Shopaholic Takes Manhattan

Page 109

So now I’m reduced to looking through the Media Guardian, looking for jobs I might just have half a chance of getting. So far, I’ve ringed a staff writer job on Investor’s Chronicle, an assistant editorship of Personal Investment Periodical, and editor of Annuities Today. I don’t know much about annuities, but I can always quickly read a book about it.

“How are you doing?” says Suze, coming into the room with a bowl of crunchy nut cornflakes.

“Fine,” I say, trying to raise a smile. “I’ll get there.” Suze takes a mouthful of cereal and eyes me thoughtfully.

“What have you got planned for today?”

“Nothing much,” I say morosely. “You know — just trying to get a job. Sort out my mess of a life. That kind of thing.”

“Oh right.” Suze pulls a sympathetic face. “Have you found anything interesting yet?”

I flick my fingers toward a ringed advertisement.

“I thought I’d go for editor of Annuities Today. The right candidate may also be considered for editorship of the annual Tax Rebate supplement!”

“Really?” She involuntarily pulls a face — then hastily adds, “I mean… that sounds good! Really interesting!”

“Tax rebates? Suze, please.”

“Well — you know. Relatively speaking.”

I rest my head on my knees and stare at the sitting-room carpet. The sound on the television has been turned down, and there’s silence in the room apart from Suze munching. I close my eyes and slump down farther on the floor, until my head’s resting on the sofa seat. I feel as though I could stay here for the rest of my life.

“Bex, I’m worried about you,” says Suze. “You haven’t been out for days. What else are you planning to do today?”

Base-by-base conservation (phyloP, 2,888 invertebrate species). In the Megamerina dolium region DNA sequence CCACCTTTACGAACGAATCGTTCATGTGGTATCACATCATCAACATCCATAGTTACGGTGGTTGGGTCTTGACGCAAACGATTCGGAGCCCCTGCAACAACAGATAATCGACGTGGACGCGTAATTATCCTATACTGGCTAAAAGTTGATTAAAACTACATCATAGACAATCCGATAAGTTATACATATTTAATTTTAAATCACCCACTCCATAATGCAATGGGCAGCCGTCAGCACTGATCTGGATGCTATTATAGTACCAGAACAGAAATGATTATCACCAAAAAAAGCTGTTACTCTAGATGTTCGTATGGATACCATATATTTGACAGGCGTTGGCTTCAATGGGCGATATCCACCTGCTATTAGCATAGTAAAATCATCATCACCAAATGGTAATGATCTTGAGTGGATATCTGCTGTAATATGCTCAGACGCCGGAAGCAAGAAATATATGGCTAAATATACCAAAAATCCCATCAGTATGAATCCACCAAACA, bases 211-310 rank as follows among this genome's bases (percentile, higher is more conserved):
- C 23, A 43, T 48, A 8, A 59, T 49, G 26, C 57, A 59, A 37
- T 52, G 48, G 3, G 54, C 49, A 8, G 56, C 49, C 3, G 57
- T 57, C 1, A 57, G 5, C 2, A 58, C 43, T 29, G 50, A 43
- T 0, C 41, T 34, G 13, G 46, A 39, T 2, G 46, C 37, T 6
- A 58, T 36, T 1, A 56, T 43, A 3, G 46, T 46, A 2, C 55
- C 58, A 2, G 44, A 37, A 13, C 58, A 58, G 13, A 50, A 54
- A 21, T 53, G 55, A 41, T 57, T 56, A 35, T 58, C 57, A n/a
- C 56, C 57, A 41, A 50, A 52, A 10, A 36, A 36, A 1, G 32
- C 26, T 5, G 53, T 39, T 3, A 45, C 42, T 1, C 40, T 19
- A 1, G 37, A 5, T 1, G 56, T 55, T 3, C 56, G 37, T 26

I open my eyes briefly and see her peering anxiously down at me.

“Dunno. Watch Morning Coffee.”

“You are not watching Morning Coffee!” says Suze firmly. “Come on.” She closes the Media Guardian. “I’ve had a really good idea.”

“What?” I say suspiciously as she drags me to my room. She swings open the door, leads me inside, and spreads her arms around, gesturing to the mess everywhere.

“I think you should spend the morning decluttering.”

“What?” I stare at her in horror. “I don’t want to declutter.”

“Yes, you do! Honestly, you’ll feel so great, like I did. It was brilliant! I felt so good afterward.”

“Yes, and you had no clothes! You had to borrow knickers from me for three weeks!”

“Well, OK,” she concedes. “Maybe I went a bit too far. But the point is, it completely transforms your life.”

“No, it doesn’t.”

“It does! It’s feng shui! You have to let things out of your life to allow the new good things in.”

“Yeah, right.”

“It’s true! The moment I decluttered, I got Hadleys phoning me up with an offer. Come on, Bex… Just a little bit of decluttering would do you a world of good.”

She throws open my wardrobe and begins to leaf through my clothes.

“I mean, look at this,” she says, pulling out a blue fringed suede skirt. “When did you last wear that?”

“Erm… quite recently,” I say, crossing my fingers behind my back. I bought that skirt off a stall in the Portobello Road without trying it on — and when I got it home it was too small. But you never know, I might lose loads of weight one day.

“And these… and these…” She gives an incredulous frown. “Blimey, Bex, how many pairs of black trousers have you got?”

“Only one! Two, maybe.”

“Four… five… six…” She’s leafing through the hangers, sternly plucking out pairs of trousers.

“Those ones are just for when I feel fat,” I say defensively as she pulls out my comfy old Benetton boot-cuts. “And those are jeans!” I exclaim as she starts rooting around at the bottom. “Jeans don’t count as trousers!”

“Says who?”

“Says everybody! It’s common knowledge!”

“Ten… eleven…”

“Yeah… and those are for skiing! They’re a completely different thing! They’re sportswear.” Suze turns to look at me.

“Bex, you’ve never been skiing.”

“I know,” I say after a short silence. “But… you know. Just in case I ever get asked. And they were on sale.”

“And what’s this?” She picks up my fencing mask gingerly. “This could go straight in the bin.”

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